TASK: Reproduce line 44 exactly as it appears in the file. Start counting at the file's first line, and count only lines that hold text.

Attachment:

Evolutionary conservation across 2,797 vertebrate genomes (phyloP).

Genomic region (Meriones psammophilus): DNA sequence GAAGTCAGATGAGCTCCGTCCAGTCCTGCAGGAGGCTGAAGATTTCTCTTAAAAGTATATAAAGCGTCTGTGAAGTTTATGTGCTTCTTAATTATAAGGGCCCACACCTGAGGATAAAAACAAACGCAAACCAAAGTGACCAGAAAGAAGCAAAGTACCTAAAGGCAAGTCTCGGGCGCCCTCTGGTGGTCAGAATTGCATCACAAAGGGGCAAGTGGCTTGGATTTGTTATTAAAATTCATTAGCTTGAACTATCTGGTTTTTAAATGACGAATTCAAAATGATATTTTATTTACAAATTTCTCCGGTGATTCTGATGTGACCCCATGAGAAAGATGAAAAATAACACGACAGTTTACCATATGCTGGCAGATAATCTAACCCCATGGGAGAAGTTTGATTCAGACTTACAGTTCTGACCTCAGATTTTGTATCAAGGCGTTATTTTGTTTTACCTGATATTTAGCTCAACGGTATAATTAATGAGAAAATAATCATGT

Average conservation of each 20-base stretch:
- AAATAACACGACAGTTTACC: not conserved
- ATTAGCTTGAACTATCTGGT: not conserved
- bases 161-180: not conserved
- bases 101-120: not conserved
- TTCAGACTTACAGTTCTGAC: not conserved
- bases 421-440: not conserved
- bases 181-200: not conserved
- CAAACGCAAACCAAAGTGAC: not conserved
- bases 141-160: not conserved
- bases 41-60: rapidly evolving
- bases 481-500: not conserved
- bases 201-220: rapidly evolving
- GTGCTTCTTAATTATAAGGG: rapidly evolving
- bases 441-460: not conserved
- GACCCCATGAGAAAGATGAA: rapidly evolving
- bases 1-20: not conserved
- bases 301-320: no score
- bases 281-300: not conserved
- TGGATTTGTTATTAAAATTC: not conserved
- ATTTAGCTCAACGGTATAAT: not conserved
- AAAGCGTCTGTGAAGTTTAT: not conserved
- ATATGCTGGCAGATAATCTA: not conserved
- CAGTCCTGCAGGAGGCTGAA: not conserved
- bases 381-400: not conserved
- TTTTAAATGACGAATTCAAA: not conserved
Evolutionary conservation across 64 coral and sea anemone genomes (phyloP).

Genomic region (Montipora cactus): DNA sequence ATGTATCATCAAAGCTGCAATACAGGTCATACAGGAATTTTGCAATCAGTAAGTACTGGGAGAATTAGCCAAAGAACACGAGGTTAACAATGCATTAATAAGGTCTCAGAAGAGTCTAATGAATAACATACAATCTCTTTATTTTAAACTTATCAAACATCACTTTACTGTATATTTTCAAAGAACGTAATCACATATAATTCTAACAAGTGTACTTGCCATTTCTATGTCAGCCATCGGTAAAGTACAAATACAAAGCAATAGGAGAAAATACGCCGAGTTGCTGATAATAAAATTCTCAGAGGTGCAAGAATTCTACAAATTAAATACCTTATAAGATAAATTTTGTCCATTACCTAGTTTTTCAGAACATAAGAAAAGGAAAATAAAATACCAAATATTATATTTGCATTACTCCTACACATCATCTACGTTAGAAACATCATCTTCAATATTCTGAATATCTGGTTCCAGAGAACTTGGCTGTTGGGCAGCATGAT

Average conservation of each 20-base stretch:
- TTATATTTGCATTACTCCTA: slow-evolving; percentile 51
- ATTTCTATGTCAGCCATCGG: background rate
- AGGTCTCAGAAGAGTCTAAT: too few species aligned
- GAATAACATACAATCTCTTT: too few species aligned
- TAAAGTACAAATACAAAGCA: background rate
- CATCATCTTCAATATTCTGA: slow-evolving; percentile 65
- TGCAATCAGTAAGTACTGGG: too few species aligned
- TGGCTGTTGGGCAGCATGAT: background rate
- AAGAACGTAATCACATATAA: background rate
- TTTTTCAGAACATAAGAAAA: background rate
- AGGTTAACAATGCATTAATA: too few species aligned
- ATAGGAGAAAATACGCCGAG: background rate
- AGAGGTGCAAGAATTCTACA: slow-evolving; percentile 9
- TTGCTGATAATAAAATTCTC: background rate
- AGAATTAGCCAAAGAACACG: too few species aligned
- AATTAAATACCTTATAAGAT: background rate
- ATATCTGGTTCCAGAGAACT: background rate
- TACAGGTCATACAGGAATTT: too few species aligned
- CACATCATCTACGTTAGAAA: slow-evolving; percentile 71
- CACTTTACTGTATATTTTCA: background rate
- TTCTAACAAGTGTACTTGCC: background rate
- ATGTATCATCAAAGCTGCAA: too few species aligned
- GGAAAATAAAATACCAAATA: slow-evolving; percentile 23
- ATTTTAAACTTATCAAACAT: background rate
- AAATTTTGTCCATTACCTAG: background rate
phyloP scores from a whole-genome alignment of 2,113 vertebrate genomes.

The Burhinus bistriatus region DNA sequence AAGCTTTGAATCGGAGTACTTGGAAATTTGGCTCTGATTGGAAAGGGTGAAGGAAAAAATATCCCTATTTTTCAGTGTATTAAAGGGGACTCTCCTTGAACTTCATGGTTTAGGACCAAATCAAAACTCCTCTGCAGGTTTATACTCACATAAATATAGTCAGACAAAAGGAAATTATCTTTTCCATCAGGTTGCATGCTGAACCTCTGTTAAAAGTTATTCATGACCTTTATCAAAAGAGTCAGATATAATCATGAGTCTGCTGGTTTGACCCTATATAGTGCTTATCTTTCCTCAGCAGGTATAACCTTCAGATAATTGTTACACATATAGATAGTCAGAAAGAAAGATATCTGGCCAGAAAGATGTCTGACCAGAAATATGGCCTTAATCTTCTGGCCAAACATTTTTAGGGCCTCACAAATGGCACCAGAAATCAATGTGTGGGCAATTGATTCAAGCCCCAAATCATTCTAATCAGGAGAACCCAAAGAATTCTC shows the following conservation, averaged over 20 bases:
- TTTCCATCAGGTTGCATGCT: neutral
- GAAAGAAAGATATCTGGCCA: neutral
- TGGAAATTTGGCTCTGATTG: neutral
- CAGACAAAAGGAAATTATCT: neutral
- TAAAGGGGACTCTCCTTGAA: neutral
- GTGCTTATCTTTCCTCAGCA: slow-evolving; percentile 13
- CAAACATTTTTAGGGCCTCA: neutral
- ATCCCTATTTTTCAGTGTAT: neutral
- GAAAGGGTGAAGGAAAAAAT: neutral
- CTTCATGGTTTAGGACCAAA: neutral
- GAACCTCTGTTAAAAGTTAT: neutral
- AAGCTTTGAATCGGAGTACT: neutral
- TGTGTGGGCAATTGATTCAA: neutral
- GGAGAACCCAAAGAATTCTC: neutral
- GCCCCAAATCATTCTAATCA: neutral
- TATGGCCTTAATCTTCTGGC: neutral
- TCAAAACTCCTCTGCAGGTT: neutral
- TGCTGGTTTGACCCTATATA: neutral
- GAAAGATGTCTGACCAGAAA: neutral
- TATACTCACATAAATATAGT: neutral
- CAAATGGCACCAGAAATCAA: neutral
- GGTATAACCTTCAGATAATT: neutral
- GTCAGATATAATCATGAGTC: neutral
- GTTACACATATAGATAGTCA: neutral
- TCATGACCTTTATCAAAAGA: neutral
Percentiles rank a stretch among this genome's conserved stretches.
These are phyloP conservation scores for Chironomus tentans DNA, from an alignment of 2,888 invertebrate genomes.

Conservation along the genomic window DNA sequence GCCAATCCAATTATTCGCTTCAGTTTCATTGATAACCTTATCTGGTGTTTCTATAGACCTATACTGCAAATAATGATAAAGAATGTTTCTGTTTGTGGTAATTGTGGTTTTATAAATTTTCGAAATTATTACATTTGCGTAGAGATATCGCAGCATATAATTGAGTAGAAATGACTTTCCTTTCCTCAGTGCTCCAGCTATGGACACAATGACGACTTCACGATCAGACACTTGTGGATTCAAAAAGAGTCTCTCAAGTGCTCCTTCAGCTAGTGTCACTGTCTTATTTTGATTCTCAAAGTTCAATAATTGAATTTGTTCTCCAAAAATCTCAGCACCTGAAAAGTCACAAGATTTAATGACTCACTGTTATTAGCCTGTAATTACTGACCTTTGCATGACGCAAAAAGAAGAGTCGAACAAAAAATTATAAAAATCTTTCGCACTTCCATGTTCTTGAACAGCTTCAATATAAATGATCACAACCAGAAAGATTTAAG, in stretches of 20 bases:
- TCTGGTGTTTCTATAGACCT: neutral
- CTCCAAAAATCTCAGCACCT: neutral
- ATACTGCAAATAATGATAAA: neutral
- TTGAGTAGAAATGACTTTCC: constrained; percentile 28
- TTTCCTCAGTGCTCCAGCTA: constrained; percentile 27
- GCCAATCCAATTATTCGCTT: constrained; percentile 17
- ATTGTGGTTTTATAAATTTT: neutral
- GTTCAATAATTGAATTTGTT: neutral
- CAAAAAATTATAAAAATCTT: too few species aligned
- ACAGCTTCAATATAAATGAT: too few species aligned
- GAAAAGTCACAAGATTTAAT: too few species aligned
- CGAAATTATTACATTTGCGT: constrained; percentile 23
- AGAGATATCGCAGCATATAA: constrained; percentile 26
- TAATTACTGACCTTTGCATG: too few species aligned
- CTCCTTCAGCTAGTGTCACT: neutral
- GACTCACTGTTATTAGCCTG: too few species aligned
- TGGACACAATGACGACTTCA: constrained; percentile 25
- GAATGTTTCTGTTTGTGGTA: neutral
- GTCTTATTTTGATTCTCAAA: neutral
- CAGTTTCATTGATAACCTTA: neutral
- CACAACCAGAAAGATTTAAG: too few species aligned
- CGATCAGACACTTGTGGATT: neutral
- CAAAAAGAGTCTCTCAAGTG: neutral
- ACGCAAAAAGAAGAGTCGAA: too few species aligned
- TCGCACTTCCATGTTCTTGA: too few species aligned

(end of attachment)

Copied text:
- AGAGGTGCAAGAATTCTACA: slow-evolving; percentile 9